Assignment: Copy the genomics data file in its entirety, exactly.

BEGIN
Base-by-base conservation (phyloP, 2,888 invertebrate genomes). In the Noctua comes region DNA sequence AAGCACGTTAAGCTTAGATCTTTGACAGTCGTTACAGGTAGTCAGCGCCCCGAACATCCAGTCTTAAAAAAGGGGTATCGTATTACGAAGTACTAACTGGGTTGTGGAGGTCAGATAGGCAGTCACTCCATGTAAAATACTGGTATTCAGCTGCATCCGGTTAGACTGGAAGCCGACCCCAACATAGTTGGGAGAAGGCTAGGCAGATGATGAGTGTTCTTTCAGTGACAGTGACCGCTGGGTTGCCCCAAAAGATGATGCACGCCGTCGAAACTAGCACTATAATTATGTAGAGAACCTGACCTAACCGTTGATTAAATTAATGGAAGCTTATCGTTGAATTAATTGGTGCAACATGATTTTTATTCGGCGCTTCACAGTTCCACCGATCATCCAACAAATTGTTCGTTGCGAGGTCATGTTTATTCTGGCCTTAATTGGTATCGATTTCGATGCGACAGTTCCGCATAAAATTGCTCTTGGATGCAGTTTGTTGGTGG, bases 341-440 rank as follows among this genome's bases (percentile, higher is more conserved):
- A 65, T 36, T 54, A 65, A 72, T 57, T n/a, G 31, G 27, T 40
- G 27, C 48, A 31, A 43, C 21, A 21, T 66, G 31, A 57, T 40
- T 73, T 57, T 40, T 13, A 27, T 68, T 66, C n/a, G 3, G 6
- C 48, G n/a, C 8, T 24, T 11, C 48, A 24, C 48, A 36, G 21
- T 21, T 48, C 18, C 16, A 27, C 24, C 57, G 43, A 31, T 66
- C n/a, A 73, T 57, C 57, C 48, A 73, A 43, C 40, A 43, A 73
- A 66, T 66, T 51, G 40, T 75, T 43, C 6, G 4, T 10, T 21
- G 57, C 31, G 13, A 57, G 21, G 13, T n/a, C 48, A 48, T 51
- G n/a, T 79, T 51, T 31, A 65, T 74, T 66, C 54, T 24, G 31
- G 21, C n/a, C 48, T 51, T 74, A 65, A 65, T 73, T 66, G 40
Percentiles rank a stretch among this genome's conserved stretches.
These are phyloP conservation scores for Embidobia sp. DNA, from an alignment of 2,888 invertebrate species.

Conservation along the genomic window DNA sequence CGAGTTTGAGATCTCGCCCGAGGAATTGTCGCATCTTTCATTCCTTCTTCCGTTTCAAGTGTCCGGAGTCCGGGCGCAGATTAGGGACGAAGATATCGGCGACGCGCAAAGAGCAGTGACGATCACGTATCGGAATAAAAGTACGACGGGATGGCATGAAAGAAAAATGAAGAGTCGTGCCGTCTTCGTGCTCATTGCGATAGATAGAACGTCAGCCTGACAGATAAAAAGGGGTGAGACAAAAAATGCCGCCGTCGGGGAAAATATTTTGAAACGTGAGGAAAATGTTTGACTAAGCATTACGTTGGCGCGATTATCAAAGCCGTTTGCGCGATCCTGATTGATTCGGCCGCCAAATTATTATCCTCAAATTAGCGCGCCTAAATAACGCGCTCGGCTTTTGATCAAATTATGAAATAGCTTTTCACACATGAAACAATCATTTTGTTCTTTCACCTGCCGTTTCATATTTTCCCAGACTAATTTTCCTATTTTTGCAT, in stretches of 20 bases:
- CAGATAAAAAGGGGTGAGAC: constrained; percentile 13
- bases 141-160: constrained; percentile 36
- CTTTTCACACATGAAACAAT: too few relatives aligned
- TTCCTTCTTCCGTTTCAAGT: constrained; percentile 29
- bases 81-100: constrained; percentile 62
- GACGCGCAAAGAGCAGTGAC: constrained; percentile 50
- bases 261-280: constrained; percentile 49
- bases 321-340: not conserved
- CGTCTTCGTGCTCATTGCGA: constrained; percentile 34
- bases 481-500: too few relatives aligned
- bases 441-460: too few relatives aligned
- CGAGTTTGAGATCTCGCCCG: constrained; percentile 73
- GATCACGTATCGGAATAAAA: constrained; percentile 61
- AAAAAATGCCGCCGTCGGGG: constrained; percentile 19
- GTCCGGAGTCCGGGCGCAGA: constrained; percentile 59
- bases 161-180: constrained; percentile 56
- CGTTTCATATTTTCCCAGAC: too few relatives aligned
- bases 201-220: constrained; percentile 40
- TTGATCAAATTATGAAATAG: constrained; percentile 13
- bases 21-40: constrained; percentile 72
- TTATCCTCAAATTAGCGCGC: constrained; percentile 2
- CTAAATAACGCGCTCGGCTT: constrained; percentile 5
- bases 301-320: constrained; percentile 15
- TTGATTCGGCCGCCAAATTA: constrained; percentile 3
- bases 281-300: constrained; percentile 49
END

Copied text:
Base-by-base conservation (phyloP, 2,888 invertebrate genomes). In the Noctua comes region DNA sequence AAGCACGTTAAGCTTAGATCTTTGACAGTCGTTACAGGTAGTCAGCGCCCCGAACATCCAGTCTTAAAAAAGGGGTATCGTATTACGAAGTACTAACTGGGTTGTGGAGGTCAGATAGGCAGTCACTCCATGTAAAATACTGGTATTCAGCTGCATCCGGTTAGACTGGAAGCCGACCCCAACATAGTTGGGAGAAGGCTAGGCAGATGATGAGTGTTCTTTCAGTGACAGTGACCGCTGGGTTGCCCCAAAAGATGATGCACGCCGTCGAAACTAGCACTATAATTATGTAGAGAACCTGACCTAACCGTTGATTAAATTAATGGAAGCTTATCGTTGAATTAATTGGTGCAACATGATTTTTATTCGGCGCTTCACAGTTCCACCGATCATCCAACAAATTGTTCGTTGCGAGGTCATGTTTATTCTGGCCTTAATTGGTATCGATTTCGATGCGACAGTTCCGCATAAAATTGCTCTTGGATGCAGTTTGTTGGTGG, bases 341-440 rank as follows among this genome's bases (percentile, higher is more conserved):
- A 65, T 36, T 54, A 65, A 72, T 57, T n/a, G 31, G 27, T 40
- G 27, C 48, A 31, A 43, C 21, A 21, T 66, G 31, A 57, T 40
- T 73, T 57, T 40, T 13, A 27, T 68, T 66, C n/a, G 3, G 6
- C 48, G n/a, C 8, T 24, T 11, C 48, A 24, C 48, A 36, G 21
- T 21, T 48, C 18, C 16, A 27, C 24, C 57, G 43, A 31, T 66
- C n/a, A 73, T 57, C 57, C 48, A 73, A 43, C 40, A 43, A 73
- A 66, T 66, T 51, G 40, T 75, T 43, C 6, G 4, T 10, T 21
- G 57, C 31, G 13, A 57, G 21, G 13, T n/a, C 48, A 48, T 51
- G n/a, T 79, T 51, T 31, A 65, T 74, T 66, C 54, T 24, G 31
- G 21, C n/a, C 48, T 51, T 74, A 65, A 65, T 73, T 66, G 40
Percentiles rank a stretch among this genome's conserved stretches.
These are phyloP conservation scores for Embidobia sp. DNA, from an alignment of 2,888 invertebrate species.

Conservation along the genomic window DNA sequence CGAGTTTGAGATCTCGCCCGAGGAATTGTCGCATCTTTCATTCCTTCTTCCGTTTCAAGTGTCCGGAGTCCGGGCGCAGATTAGGGACGAAGATATCGGCGACGCGCAAAGAGCAGTGACGATCACGTATCGGAATAAAAGTACGACGGGATGGCATGAAAGAAAAATGAAGAGTCGTGCCGTCTTCGTGCTCATTGCGATAGATAGAACGTCAGCCTGACAGATAAAAAGGGGTGAGACAAAAAATGCCGCCGTCGGGGAAAATATTTTGAAACGTGAGGAAAATGTTTGACTAAGCATTACGTTGGCGCGATTATCAAAGCCGTTTGCGCGATCCTGATTGATTCGGCCGCCAAATTATTATCCTCAAATTAGCGCGCCTAAATAACGCGCTCGGCTTTTGATCAAATTATGAAATAGCTTTTCACACATGAAACAATCATTTTGTTCTTTCACCTGCCGTTTCATATTTTCCCAGACTAATTTTCCTATTTTTGCAT, in stretches of 20 bases:
- CAGATAAAAAGGGGTGAGAC: constrained; percentile 13
- bases 141-160: constrained; percentile 36
- CTTTTCACACATGAAACAAT: too few relatives aligned
- TTCCTTCTTCCGTTTCAAGT: constrained; percentile 29
- bases 81-100: constrained; percentile 62
- GACGCGCAAAGAGCAGTGAC: constrained; percentile 50
- bases 261-280: constrained; percentile 49
- bases 321-340: not conserved
- CGTCTTCGTGCTCATTGCGA: constrained; percentile 34
- bases 481-500: too few relatives aligned
- bases 441-460: too few relatives aligned
- CGAGTTTGAGATCTCGCCCG: constrained; percentile 73
- GATCACGTATCGGAATAAAA: constrained; percentile 61
- AAAAAATGCCGCCGTCGGGG: constrained; percentile 19
- GTCCGGAGTCCGGGCGCAGA: constrained; percentile 59
- bases 161-180: constrained; percentile 56
- CGTTTCATATTTTCCCAGAC: too few relatives aligned
- bases 201-220: constrained; percentile 40
- TTGATCAAATTATGAAATAG: constrained; percentile 13
- bases 21-40: constrained; percentile 72
- TTATCCTCAAATTAGCGCGC: constrained; percentile 2
- CTAAATAACGCGCTCGGCTT: constrained; percentile 5
- bases 301-320: constrained; percentile 15
- TTGATTCGGCCGCCAAATTA: constrained; percentile 3
- bases 281-300: constrained; percentile 49